Tuesday, 25 August 2009

Stalking the real estate



BY GREGORY AUSTIN NWAKUNOR
AS an expert, what would you say is responsible for the frequent collapse of buildings in the country? The question was instantly met with warm stares, the kind that normally precedes excitement. Perhaps, on another day the questioner wouldn’t have met with the same exciting response. Probably not, but maybe yes.
Dr. Victor Onukwugha, the executive chairman of Bauhaus International Limited, a firm that is into real estate, project development and development finance, cast an exciting glare and he began to voice out his wishes for real estate in the country. A chat this afternoon seemed proper. The whole atmosphere is serene. He looks at his wristwatch, draws a deep breath and heaves, “you’re early… you can sit down and enjoy our journal, while I get myself prepared”. His phone rings. He reaches for it. “Yeah,” he retorts. After some minutes, he joins me. To him, the best thing that could happen to the industry is to roast quacks, drive fake importers out; and implement sound and safe policies for the common man to enjoy his ‘small’ money. An uncharacteristic thought, so to say. “The problems are numerous, but I will categorise them into two: one has to do with the professionals and next, breakdown of values. For the latter, Nigeria has become a dumping ground for all sorts of rubbish from every part of the world; especially, for substandard goods and materials from China,” he says. “Nigerians go abroad to tell them what they want in order to make money, so, they come with substandard materials such as reinforcement rods and cements, all with poor quality. Also, it has to do with cutting corners. People engage quacks in place of professionals. We are not talking about real estate developers alone; some individuals will even go for draughtmen to draw their buildings for them and not using engineers to supervise the building projects. So, a lot of things come into place that is why we have a lot of buildings collapsing.” So, is the government doing anything to curb the menace? “Government has a great role to play. The Standard Organisation of Nigeria, for example, has responsibility of ensuring that standards are maintained: Materials and equipment brought into the country are inspected at the point of importation and that of entry. Also, that all government agencies ensure that the consumers get the best of quality. But beyond that, the professional regulatory bodies are mostly lame-duck in ensuring that they stop people using quacks to embark on construction,” he says. Is there any other investment risk associated with the real estate development sector? He looks up and casts a sympathetic response, “in this country, the problem has to do with capital because our banks are not doing banking, they are not financing the real estate sector, they are simply trading.” For real estate industry to thrive, the Bauhaus boss said, banks have to make available construction loans to developers, and this should be for a minimum of five years. He also says there should be mortgage loan to buyers that will last for between 20 and 30 years. “So, there should be a good mortgage and construction loan in place. That is how we can finance the real estate sector and you will find out people will be interested in the products in the market and the products will not remain, it will be bought,” he reflects. While answering the question on collapsed buildings, you made mention of professionals, so, how professionalised is your outfit? “We see real estate as a knowledge business; we are not here to just make a living; therefore, we have three core departments and all headed by professionals, we ensure that we get the right professionals from architects, engineers, quantity surveyors, planners, economists and others. Our site supervisors are usually from these professionals. I’m the Executive Chairman, and I am an architect, an engineer and a construction manager. I don’t know whether I am jack of all trade, I have a PhD. And all our heads of departments have a minimum of Master’s degree in their fields. I am not talking about academic qualification, though we try to look through your academic certificates, we also insist that you must also be proven to be good in your area or field professionally.” When did your company start business? “We started as a consulting firm in 1988, before we got involved in real estate development in 1992, and till date we have been doing just that. So, the company is about 21 years old. “We are essentially interested in both residential and commercial real estate development, in addition, we are involved in tourism development. Under the residential we have been partnering with Federal Housing Authority to develop upper scale housing estate such as Trans Amadi Garden in Port Harcourt, which we did and it was commissioned by the immediate past president, Chief Olusegun Obasanjo, in 2004, which comprises 471 housing units of upper, medium and low income. We are partnership with Federal Housing Authority to develop Arugo Gardens in Owerri for the high and medium income earners. We have some other proposed projects for Abuja in the latter part of the year. Under commercial real estate development, we are developing first, a shopping mall in the south; in fact that should be about the first of its kind in the country. It has shopping and banking facilities, departmental stores and so many other things.” ONUKWUGHA reveals that his company has been trying to initiate the Real Estate Investment Trust (REIT) idea. He believes it will help this country when established, as it has capability to help mop-up funds for investment in the real estate sector. REIT started in the United States of America and has caught up in most developed economies such as Japan. In Africa, it is South Africa that is on it. “It is simple, when you are talking about investment as an investor, people think about stocks and of cause real estate as the best investment vehicles in this country or in the world, but the draw back is inequality, you cannot get cash as at when you want it because you cannot put your house in the market today and get the money tomorrow, whereas in the case of stock, if you are broke today, you can just make a phone call to your stockbroker, the next morning he comes up with money. “In order to make investment in real estate very attractive, a kind of civilization that will make it possible to trade on the asset class of the stock exchange will come-up and that is what REIT is all about. It means that rather than having a building that you can only sell the hard, you can sell it on the floor of the stock exchange. It has a lot of implications, which means you can invest in any part of the world in real estate by just booking any property that is under it and them try to buy a share and wherever you are broke, you can place your unit on the floor of the stock exchange and get money.” On the suitability of Nigerian legislation to attract foreign investment, he says the greatest way to bring foreign investments is through REIT. “But we are not sincere at all because there are so many legislations that we are talking about, which are vehicle for us to get foreign investment. Before it can take place, the land use act has to be reformed. Until it is reformed, it cannot work.” Explaining the 400,000 housing units promised by Real Estate Development Association of Nigeria (REDAN) before the end of 2009,he says it is very realistic. “If you divide 400,000 by 36, you are talking about 10,000 or 15,000 houses maximally per state and if the Federal Mortgage Bank is there and alive to its responsibilities and funds are made available, we will realise it, but again, what kind of houses are we talking about?” he says. “Federal Mortgage Bank said they are going to sponsor only projects not worth more than selling price of N5million and if you are talking about houses of N5 million and definitely, it is not going to be story buildings so that is the problem we have but it not a question of figures, it is a question of what is on ground. Are the banks ready to fund construction loan? Are the mortgage banks willing to do mortgage financing?”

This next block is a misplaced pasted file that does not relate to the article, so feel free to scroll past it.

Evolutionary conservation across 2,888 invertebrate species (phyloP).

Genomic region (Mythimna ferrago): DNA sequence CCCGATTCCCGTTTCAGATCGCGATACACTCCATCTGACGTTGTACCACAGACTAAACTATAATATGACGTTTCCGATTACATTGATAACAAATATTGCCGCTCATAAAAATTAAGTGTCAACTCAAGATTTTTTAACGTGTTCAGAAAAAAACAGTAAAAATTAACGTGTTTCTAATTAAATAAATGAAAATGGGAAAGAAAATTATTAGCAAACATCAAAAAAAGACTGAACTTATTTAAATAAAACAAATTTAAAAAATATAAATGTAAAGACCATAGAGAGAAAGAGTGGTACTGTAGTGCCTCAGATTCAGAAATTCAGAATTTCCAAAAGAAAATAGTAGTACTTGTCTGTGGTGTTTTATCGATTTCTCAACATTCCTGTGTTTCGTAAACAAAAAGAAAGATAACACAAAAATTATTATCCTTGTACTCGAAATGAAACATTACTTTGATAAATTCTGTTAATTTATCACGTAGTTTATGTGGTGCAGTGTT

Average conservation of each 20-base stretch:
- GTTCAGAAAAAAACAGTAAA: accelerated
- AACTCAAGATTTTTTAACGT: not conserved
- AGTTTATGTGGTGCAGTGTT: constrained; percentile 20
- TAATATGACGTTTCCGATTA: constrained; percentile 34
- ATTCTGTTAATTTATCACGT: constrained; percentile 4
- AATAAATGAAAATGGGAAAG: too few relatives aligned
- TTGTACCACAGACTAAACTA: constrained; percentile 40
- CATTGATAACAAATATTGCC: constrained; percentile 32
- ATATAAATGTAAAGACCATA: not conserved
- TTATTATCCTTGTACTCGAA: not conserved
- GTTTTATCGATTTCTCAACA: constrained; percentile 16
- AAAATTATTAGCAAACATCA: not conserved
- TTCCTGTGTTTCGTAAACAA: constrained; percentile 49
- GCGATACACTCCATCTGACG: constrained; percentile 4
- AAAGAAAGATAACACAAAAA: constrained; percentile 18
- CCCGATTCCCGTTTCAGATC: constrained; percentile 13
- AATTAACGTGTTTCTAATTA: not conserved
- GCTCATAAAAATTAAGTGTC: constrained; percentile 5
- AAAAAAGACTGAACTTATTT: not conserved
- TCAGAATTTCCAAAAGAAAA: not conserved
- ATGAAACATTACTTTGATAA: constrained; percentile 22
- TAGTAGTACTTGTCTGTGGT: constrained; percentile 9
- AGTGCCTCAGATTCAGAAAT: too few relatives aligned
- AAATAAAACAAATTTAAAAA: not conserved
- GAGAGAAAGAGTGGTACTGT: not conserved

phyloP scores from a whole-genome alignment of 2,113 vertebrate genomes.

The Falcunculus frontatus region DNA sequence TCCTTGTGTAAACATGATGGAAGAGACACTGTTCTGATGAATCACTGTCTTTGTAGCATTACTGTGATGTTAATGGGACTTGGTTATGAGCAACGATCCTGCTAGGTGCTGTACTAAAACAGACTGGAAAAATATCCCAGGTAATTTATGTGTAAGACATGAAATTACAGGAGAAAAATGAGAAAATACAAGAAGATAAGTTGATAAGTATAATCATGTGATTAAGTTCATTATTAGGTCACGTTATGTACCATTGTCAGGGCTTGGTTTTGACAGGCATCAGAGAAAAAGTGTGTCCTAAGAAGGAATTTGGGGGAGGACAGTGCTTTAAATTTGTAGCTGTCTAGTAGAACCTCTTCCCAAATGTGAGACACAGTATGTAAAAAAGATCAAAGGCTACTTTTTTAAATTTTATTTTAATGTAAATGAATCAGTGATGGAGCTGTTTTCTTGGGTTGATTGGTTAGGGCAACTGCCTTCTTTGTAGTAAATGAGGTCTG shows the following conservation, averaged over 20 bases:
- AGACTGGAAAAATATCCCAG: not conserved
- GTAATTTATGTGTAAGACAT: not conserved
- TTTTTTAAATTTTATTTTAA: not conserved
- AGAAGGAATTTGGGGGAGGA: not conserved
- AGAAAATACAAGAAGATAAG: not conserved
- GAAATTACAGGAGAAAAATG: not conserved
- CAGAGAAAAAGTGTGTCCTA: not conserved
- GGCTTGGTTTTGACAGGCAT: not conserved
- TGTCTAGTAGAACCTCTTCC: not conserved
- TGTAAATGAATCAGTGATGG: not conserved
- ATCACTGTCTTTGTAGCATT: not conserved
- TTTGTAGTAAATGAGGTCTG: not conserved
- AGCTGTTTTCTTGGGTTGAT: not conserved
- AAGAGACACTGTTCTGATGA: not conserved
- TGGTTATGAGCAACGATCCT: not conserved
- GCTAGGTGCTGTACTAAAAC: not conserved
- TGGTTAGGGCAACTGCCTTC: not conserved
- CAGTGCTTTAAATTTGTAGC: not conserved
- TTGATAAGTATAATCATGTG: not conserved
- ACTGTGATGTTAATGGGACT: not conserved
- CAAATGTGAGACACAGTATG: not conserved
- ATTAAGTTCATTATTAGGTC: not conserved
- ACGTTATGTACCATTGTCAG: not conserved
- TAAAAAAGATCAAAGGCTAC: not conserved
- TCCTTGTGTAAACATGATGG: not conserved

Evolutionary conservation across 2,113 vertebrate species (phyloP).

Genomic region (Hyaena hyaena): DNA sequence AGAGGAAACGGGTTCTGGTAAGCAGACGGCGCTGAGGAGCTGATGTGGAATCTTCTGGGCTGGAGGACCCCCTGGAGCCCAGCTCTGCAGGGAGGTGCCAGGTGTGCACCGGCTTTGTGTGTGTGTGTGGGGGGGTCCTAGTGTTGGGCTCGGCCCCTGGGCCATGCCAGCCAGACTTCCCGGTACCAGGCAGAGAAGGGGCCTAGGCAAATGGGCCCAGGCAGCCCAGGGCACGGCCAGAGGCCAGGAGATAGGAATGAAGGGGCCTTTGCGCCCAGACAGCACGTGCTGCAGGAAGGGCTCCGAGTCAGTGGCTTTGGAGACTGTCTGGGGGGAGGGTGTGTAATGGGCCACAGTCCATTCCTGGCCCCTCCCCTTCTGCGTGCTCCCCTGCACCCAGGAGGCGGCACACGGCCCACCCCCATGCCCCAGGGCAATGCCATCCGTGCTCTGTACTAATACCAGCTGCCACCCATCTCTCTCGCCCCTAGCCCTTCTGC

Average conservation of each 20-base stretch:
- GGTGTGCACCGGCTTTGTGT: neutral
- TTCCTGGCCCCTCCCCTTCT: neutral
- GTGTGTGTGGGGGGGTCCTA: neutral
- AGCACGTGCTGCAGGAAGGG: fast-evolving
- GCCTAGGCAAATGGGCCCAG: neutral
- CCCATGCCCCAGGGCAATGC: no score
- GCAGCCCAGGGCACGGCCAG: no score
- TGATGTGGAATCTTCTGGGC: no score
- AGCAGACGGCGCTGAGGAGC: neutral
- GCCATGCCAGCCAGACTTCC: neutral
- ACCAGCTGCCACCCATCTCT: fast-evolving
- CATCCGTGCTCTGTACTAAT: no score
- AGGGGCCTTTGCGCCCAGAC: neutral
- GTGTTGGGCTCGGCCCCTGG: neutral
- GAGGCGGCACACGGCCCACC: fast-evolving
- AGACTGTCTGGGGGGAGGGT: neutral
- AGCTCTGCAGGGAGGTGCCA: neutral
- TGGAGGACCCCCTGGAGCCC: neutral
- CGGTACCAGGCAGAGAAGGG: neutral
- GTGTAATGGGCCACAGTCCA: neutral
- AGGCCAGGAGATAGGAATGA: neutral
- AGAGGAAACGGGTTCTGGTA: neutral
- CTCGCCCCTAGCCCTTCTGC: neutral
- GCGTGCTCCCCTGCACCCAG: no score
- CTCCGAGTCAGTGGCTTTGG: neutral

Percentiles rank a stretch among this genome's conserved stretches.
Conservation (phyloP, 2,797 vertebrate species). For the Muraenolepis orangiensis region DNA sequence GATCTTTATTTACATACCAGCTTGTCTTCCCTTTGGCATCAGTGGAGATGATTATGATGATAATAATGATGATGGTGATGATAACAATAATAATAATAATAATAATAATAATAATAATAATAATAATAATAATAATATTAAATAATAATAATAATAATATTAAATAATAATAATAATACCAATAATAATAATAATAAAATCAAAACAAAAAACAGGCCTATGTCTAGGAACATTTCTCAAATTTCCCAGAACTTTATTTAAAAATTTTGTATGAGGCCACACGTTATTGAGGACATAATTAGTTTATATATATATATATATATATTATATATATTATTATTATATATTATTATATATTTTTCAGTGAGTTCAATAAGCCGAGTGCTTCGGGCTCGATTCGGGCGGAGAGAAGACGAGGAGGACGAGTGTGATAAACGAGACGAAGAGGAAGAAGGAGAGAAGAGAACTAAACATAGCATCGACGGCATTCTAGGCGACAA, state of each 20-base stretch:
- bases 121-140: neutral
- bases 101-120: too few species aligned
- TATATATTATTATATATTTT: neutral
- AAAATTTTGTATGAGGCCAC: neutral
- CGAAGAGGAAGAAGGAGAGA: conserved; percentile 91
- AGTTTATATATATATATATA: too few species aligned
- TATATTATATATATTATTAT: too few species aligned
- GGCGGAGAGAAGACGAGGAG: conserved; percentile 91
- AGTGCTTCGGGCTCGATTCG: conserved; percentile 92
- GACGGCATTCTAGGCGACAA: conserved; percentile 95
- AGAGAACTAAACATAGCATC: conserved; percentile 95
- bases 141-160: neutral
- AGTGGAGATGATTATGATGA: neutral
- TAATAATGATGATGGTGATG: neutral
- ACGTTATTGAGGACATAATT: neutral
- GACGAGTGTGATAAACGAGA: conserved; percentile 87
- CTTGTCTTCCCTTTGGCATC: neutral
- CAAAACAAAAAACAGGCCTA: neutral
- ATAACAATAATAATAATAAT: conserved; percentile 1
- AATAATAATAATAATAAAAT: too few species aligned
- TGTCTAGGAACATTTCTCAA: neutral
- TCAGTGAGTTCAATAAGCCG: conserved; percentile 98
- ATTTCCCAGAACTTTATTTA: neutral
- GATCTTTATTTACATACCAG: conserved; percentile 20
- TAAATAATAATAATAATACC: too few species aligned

9 comments:

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  3. Its high time we started being more active in our real property sector. I quite admire Dr. Onukwugha's proactive approach, especially on the issue of REIT,s. The Nigerian stock exchange should explore this opening

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  4. Nice article! At this time, when recession is over, we can really lookout for foreign investors.